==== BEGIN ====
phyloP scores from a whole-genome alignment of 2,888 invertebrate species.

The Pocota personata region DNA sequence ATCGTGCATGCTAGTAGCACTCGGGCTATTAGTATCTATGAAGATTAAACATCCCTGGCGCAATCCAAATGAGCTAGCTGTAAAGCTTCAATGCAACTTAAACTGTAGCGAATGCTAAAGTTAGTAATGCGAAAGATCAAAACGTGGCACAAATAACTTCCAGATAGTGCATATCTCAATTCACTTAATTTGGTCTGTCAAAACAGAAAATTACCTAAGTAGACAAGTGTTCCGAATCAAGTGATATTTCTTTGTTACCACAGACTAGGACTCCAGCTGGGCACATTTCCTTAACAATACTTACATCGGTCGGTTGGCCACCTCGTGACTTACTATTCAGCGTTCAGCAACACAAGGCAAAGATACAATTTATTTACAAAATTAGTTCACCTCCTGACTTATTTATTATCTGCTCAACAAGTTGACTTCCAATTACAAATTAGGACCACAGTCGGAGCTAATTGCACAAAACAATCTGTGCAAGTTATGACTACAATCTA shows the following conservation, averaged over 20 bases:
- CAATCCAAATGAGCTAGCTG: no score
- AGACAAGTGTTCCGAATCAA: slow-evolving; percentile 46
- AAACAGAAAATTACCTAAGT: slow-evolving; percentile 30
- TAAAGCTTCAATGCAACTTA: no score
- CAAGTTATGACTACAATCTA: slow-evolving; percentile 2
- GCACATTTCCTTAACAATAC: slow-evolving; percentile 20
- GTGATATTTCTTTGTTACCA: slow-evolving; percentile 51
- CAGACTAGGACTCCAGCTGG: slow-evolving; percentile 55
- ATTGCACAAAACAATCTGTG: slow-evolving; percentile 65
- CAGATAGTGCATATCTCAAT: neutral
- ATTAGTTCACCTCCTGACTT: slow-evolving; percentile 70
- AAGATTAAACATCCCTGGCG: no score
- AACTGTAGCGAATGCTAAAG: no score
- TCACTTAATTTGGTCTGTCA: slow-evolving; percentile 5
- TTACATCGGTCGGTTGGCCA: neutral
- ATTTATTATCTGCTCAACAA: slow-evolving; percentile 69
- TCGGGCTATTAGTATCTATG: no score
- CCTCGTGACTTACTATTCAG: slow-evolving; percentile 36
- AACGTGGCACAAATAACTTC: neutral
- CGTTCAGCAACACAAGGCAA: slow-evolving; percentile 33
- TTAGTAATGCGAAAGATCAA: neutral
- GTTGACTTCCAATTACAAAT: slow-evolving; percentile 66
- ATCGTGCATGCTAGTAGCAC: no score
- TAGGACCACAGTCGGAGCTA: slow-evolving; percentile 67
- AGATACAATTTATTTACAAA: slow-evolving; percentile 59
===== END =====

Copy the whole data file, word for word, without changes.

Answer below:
phyloP scores from a whole-genome alignment of 2,888 invertebrate species.

The Pocota personata region DNA sequence ATCGTGCATGCTAGTAGCACTCGGGCTATTAGTATCTATGAAGATTAAACATCCCTGGCGCAATCCAAATGAGCTAGCTGTAAAGCTTCAATGCAACTTAAACTGTAGCGAATGCTAAAGTTAGTAATGCGAAAGATCAAAACGTGGCACAAATAACTTCCAGATAGTGCATATCTCAATTCACTTAATTTGGTCTGTCAAAACAGAAAATTACCTAAGTAGACAAGTGTTCCGAATCAAGTGATATTTCTTTGTTACCACAGACTAGGACTCCAGCTGGGCACATTTCCTTAACAATACTTACATCGGTCGGTTGGCCACCTCGTGACTTACTATTCAGCGTTCAGCAACACAAGGCAAAGATACAATTTATTTACAAAATTAGTTCACCTCCTGACTTATTTATTATCTGCTCAACAAGTTGACTTCCAATTACAAATTAGGACCACAGTCGGAGCTAATTGCACAAAACAATCTGTGCAAGTTATGACTACAATCTA shows the following conservation, averaged over 20 bases:
- CAATCCAAATGAGCTAGCTG: no score
- AGACAAGTGTTCCGAATCAA: slow-evolving; percentile 46
- AAACAGAAAATTACCTAAGT: slow-evolving; percentile 30
- TAAAGCTTCAATGCAACTTA: no score
- CAAGTTATGACTACAATCTA: slow-evolving; percentile 2
- GCACATTTCCTTAACAATAC: slow-evolving; percentile 20
- GTGATATTTCTTTGTTACCA: slow-evolving; percentile 51
- CAGACTAGGACTCCAGCTGG: slow-evolving; percentile 55
- ATTGCACAAAACAATCTGTG: slow-evolving; percentile 65
- CAGATAGTGCATATCTCAAT: neutral
- ATTAGTTCACCTCCTGACTT: slow-evolving; percentile 70
- AAGATTAAACATCCCTGGCG: no score
- AACTGTAGCGAATGCTAAAG: no score
- TCACTTAATTTGGTCTGTCA: slow-evolving; percentile 5
- TTACATCGGTCGGTTGGCCA: neutral
- ATTTATTATCTGCTCAACAA: slow-evolving; percentile 69
- TCGGGCTATTAGTATCTATG: no score
- CCTCGTGACTTACTATTCAG: slow-evolving; percentile 36
- AACGTGGCACAAATAACTTC: neutral
- CGTTCAGCAACACAAGGCAA: slow-evolving; percentile 33
- TTAGTAATGCGAAAGATCAA: neutral
- GTTGACTTCCAATTACAAAT: slow-evolving; percentile 66
- ATCGTGCATGCTAGTAGCAC: no score
- TAGGACCACAGTCGGAGCTA: slow-evolving; percentile 67
- AGATACAATTTATTTACAAA: slow-evolving; percentile 59